Improving life expectancy and private vs public education

Materials World magazine
1 Aug 2006

In the summer of 1944, coinciding with D-Day and the arrival of the first ‘doodle-bug’ flying-bomb, I learned that I had passed the 11 plus exam and had secured a place at Chepstow Grammar School. Thirty-seven years later, we held the first reunion of the ‘Class of ‘44’ and we have been meeting annually ever since.

At first, barely a dozen people attended our gatherings, and we thought that boredom and the Grim Reaper would soon reduce our numbers further, forcing us to wind-up our club. It hasn’t happened like that – at the 25th anniversary a few weeks ago, no less than 71 alumni turned up, a number slightly less than our now average age.


The increase in life expectancy due to scientific advances

I am expected to give a short address on these occasions and my theme this time was the importance of science and engineering and the poor state of recruitment to these disciplines. I opened by stating that the ability to assemble such a large gathering of septuagenarians represented a triumph for modern medicine. If we could by some magic be transported backwards in time by, say, 50 years, but retain the same ages we have now, then more than half of us would be pushing up the daisies!

I suggested that the increase in longevity had more to do with the creativity of research scientists who had discovered life-enhancing and life-extending drugs than it had to do with the GPs who sometimes merely prescribe the appropriate pill from their pharmacopoeia, which their profession had often played little part in helping to develop.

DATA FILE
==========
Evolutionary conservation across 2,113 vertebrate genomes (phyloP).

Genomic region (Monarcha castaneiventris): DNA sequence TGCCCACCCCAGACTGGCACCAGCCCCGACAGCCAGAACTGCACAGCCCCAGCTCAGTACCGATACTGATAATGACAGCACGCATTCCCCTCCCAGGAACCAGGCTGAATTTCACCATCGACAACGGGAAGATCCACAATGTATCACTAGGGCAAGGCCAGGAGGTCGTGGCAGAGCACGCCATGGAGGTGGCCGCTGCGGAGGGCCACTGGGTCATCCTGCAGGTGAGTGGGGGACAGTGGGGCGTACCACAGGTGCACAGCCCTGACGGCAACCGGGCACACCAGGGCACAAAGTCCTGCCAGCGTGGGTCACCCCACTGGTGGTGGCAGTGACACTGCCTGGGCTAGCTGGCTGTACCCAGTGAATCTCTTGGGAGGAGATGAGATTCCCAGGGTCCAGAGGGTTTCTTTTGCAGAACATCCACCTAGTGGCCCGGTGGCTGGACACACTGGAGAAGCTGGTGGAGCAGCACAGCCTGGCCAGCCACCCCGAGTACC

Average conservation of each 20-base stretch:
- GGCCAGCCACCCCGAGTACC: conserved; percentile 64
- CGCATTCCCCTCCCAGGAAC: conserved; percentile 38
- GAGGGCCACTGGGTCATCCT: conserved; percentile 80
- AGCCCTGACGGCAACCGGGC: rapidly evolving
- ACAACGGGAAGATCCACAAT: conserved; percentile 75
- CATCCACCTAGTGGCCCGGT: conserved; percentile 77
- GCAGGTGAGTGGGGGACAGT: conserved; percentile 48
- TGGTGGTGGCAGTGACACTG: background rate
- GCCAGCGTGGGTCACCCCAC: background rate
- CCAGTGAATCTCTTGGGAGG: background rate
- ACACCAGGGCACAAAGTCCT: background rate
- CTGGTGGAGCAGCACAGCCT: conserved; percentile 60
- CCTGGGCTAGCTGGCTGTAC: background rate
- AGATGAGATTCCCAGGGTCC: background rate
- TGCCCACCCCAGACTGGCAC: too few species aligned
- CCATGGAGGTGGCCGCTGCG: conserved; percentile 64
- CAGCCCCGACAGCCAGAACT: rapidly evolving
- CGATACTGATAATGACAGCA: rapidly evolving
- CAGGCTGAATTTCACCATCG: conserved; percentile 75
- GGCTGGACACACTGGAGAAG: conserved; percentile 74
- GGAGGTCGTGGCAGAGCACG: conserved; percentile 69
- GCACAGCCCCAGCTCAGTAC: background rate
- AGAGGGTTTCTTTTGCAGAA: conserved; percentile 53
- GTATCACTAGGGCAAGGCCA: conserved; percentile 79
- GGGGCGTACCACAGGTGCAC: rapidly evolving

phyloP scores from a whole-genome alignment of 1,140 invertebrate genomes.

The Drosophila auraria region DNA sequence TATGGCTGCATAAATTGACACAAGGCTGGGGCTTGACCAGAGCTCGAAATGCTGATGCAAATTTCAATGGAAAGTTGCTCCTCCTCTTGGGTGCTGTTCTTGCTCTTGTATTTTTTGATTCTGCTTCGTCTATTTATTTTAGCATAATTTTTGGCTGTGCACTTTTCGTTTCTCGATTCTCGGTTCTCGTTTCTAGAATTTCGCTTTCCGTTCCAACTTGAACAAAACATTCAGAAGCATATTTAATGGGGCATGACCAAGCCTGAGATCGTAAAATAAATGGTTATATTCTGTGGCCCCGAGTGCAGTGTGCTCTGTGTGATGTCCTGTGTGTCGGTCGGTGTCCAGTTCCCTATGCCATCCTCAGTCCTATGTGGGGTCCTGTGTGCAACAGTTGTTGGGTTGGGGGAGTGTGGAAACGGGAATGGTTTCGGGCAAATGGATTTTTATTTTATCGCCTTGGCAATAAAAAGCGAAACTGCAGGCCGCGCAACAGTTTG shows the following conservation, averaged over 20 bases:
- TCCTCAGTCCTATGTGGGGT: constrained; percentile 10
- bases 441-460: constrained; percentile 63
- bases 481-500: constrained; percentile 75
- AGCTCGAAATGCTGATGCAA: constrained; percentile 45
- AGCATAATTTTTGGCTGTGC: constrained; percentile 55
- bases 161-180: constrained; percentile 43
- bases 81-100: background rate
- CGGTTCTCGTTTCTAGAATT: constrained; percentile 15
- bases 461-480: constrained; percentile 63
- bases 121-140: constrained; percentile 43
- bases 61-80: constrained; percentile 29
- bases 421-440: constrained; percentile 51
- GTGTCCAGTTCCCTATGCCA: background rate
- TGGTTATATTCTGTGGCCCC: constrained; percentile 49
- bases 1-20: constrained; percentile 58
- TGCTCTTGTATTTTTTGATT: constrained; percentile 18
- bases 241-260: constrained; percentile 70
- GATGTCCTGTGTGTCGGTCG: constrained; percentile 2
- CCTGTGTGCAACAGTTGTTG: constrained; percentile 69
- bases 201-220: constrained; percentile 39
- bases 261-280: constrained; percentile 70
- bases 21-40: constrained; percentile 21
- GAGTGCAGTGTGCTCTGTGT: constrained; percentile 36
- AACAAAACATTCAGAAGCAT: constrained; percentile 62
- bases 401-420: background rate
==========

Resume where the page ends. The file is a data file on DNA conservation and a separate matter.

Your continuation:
The negatives of increased life expectancy

Of course, increasing longevity has its downside – collapsing pension funds, for example, and burgeoning NHS costs – a problem exacerbated by recent huge increases in doctors’ pay. On the question of medics’ salaries, there has never been any shortage of high-class students wanting to study medicine, and many foreign doctors would love to move to this country and share the prosperity of one of the world’s highest paid medical practitioners.

In contrast, because young people are not coming forward in sufficient numbers to study science and engineering, many excellent departments in these disciplines are closing all over the country. If market forces were allowed to operate, it would be scientists and engineers, and not the doctors, who could look forward to receiving six-figure annual salaries at quite a young age.


Public vs private school education

It is a sobering thought that our contemporaries who had failed the 11 plus were condemned to spend a few more desultory years at the primary school before being pitched, inadequately educated, into the job market. Compared to them, we grammar school students were privileged. There were, however, some subtle influences which restricted our ambitions. The professional people in the county generally chose to send their children to the public school at Monmouth, and the absence of doctors and lawyers among the parents may explain why there are no consultants or barristers among our alumni. Oxford and Cambridge were also thought too posh for us.

I am writing about secondary education as it was some 60 years ago, but has it changed that much? Still today, only seven per cent of our children attend public school, but the private sector accounts for almost half the intake of Oxbridge.

According to the Sutton Trust, 70% of top barristers were educated privately, as were 54% of leading journalists and a third of our MPs. When you see Jeremy Paxman or Jon Snow on television interviewing Tony Blair, David Cameron or Menzies Campbell, what you are actually observing is a conversation between a couple of ex-public schoolboys for the benefit of the 93%, which comprises the rest of us.


Further information

The Sutton Trust